Sambucus nigra

Sambucus nigra, “Elder” or “Elderberry” in English, “Sureau” in French, belongs to the Adoxaceae botanical family. It is a shrub growing 6 m tall at a fast rate.

Native throughout Europe, West and Central Asia and North Africa, it grows in hedgerows, scrub, woods, roadsides and waste places.

Its flowers and berries are used in culinary preparations and for the making of beverages.

It is used medicinally as a diaphoretic in feverish chills, often in combination with lime flowers. In folk medicine, it is also used in the preparation of gargles.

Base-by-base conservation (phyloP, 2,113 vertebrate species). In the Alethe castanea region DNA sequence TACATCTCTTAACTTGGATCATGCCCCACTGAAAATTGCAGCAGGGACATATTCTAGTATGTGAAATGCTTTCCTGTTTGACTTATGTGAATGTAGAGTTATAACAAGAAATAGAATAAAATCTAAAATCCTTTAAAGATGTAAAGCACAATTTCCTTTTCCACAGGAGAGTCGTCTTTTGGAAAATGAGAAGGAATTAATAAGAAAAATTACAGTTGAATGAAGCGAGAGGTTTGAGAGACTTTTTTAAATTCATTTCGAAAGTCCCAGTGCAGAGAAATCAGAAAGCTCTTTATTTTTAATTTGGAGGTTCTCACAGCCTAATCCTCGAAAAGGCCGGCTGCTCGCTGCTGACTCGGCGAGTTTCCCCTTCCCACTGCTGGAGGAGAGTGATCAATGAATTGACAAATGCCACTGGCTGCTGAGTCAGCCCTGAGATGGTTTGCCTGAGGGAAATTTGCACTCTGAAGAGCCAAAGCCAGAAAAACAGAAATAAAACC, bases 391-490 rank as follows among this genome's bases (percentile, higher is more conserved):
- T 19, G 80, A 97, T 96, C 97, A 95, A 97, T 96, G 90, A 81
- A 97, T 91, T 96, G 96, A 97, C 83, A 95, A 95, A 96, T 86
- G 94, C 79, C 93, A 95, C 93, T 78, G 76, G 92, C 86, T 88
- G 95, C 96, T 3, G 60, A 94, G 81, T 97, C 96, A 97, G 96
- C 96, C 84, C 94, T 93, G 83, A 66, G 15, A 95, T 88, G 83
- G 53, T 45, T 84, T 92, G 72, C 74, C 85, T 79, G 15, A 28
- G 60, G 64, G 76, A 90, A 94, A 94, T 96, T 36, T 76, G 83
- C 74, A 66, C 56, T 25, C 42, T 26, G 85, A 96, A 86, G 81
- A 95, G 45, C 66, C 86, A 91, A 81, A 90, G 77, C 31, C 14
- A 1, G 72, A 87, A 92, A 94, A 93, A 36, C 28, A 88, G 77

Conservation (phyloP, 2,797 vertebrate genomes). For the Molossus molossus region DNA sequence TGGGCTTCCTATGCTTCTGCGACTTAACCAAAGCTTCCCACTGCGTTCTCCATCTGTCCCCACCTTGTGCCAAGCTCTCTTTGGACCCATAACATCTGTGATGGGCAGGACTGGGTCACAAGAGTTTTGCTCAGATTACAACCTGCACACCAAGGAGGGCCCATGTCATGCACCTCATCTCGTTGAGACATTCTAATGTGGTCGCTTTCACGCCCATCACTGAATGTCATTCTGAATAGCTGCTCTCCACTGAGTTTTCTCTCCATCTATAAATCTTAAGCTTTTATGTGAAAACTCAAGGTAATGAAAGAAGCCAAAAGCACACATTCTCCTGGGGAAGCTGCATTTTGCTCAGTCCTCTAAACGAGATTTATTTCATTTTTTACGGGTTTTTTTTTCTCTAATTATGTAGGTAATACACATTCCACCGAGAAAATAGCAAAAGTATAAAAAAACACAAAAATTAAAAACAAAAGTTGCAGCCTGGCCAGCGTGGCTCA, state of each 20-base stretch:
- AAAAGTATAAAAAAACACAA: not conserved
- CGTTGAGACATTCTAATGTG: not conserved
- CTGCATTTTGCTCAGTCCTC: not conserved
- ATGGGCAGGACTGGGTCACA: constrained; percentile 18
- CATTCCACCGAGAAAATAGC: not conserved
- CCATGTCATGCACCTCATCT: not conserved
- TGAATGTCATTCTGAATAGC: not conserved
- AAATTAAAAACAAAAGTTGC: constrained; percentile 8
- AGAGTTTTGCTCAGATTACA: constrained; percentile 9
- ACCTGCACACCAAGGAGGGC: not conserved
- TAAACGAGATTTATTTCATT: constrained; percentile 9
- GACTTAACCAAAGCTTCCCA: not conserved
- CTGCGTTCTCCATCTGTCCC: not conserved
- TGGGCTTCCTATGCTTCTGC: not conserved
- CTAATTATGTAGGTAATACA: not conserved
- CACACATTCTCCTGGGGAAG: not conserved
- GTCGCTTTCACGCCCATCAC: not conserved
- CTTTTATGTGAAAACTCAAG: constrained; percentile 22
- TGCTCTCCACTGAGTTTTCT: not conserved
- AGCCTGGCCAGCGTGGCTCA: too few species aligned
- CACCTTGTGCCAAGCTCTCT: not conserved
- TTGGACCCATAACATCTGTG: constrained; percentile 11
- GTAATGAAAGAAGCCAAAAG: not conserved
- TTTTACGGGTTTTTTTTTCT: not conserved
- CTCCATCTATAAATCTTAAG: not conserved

The essential oil (0.03 to 0.14%) of its flowers is mainly constituted of free fatty acids, mostly palmitic acid; flavonoids, mainly flavonols and their glycosides with mostly rutin and also isoquercitrin, hyperoside, astragalin (kaempferol-3-glucoside) and quercitrin; chlorogenic acid, p-coumaric acid, caffeic and ferulic acids and their B-glucose esters; mucilage, tannins. Specific anthocyanidins are cyanidin-3-sambubiosides.

  • English name Elder
  • French name Sureau
Sambucus nigra